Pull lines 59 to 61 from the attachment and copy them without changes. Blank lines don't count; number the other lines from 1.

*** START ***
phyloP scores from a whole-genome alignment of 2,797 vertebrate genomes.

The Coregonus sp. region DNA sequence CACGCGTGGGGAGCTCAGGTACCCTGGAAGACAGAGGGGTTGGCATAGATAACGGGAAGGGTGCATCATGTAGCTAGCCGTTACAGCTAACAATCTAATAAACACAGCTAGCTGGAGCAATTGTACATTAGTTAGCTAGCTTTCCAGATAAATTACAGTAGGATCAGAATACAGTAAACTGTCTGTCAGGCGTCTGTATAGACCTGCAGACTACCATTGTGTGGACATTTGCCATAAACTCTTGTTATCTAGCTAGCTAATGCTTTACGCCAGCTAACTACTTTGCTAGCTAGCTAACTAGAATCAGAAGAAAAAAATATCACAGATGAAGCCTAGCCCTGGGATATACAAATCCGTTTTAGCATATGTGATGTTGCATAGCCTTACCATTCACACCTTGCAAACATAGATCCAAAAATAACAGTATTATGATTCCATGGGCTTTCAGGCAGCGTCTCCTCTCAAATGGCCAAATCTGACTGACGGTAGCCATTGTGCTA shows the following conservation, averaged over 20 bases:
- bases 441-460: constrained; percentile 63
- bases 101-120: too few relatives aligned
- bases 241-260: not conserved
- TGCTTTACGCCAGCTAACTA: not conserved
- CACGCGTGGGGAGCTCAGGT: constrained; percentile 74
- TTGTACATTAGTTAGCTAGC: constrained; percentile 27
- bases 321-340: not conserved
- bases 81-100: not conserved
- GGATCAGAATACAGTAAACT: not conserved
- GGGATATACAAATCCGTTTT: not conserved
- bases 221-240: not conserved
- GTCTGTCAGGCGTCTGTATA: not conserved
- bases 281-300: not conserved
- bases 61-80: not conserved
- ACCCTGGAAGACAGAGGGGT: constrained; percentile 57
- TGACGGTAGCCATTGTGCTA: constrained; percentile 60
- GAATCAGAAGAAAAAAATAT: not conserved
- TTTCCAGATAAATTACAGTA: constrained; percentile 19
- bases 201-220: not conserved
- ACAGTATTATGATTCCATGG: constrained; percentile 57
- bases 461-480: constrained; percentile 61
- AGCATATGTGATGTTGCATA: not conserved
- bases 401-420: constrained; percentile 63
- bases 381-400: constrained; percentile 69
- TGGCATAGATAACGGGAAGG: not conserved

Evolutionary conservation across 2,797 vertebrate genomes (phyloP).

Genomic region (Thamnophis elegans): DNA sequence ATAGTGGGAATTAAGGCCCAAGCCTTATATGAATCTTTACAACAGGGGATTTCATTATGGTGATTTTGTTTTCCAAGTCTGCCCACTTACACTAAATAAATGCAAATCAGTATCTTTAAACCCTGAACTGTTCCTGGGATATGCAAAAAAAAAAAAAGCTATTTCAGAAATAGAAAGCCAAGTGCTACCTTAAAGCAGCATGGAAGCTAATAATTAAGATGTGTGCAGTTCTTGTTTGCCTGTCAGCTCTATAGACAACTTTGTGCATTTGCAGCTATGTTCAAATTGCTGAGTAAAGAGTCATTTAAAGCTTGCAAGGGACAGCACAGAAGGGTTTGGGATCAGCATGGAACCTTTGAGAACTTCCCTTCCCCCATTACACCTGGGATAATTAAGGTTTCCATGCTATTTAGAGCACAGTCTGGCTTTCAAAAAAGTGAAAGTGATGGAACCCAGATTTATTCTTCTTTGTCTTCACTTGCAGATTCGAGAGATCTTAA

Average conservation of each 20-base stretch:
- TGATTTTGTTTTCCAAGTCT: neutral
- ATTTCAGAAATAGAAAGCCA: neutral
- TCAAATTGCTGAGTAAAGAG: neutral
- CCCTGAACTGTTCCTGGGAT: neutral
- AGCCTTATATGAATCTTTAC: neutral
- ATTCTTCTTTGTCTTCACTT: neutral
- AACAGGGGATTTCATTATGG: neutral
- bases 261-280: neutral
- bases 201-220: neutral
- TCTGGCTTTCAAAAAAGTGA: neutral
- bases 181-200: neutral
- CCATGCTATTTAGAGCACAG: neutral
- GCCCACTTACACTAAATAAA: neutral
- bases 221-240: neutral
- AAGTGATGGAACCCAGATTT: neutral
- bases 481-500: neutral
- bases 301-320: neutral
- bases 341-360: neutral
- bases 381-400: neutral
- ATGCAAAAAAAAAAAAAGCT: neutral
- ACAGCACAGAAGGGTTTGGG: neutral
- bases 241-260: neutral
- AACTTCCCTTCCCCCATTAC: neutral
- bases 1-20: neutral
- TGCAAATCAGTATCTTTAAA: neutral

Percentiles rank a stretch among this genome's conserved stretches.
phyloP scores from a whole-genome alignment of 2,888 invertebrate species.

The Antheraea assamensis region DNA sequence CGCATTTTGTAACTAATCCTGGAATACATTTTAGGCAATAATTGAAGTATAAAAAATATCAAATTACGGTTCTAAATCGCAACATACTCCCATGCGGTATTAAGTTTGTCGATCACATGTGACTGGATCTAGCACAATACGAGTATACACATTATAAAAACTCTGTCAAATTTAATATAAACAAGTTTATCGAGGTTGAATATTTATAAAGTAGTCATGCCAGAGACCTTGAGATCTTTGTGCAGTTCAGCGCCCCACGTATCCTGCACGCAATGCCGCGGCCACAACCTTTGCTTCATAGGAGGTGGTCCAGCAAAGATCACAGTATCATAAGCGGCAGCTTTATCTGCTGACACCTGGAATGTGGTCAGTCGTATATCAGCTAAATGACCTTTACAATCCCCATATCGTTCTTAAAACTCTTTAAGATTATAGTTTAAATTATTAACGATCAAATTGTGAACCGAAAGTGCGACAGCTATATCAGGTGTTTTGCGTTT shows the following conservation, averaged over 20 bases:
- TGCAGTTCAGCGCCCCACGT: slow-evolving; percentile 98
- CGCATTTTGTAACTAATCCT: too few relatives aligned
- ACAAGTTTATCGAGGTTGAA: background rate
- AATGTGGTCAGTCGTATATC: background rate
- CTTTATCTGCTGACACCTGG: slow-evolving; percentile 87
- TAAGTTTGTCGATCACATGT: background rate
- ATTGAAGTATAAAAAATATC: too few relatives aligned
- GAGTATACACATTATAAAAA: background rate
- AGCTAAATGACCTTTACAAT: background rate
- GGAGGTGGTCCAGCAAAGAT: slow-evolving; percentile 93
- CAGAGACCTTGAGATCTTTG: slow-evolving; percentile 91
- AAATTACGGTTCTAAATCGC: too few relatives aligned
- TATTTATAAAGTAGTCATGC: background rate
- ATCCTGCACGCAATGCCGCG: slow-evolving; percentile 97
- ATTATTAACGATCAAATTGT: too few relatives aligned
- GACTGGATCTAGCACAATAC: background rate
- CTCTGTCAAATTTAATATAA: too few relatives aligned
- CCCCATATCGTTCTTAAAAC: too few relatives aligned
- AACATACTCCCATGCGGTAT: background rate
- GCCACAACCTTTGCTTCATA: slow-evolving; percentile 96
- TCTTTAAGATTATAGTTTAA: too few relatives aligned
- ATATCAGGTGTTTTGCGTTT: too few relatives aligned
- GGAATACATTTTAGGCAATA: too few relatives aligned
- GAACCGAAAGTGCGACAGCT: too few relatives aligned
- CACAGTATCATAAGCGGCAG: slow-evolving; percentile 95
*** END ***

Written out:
- TGCAGTTCAGCGCCCCACGT: slow-evolving; percentile 98
- CGCATTTTGTAACTAATCCT: too few relatives aligned
- ACAAGTTTATCGAGGTTGAA: background rate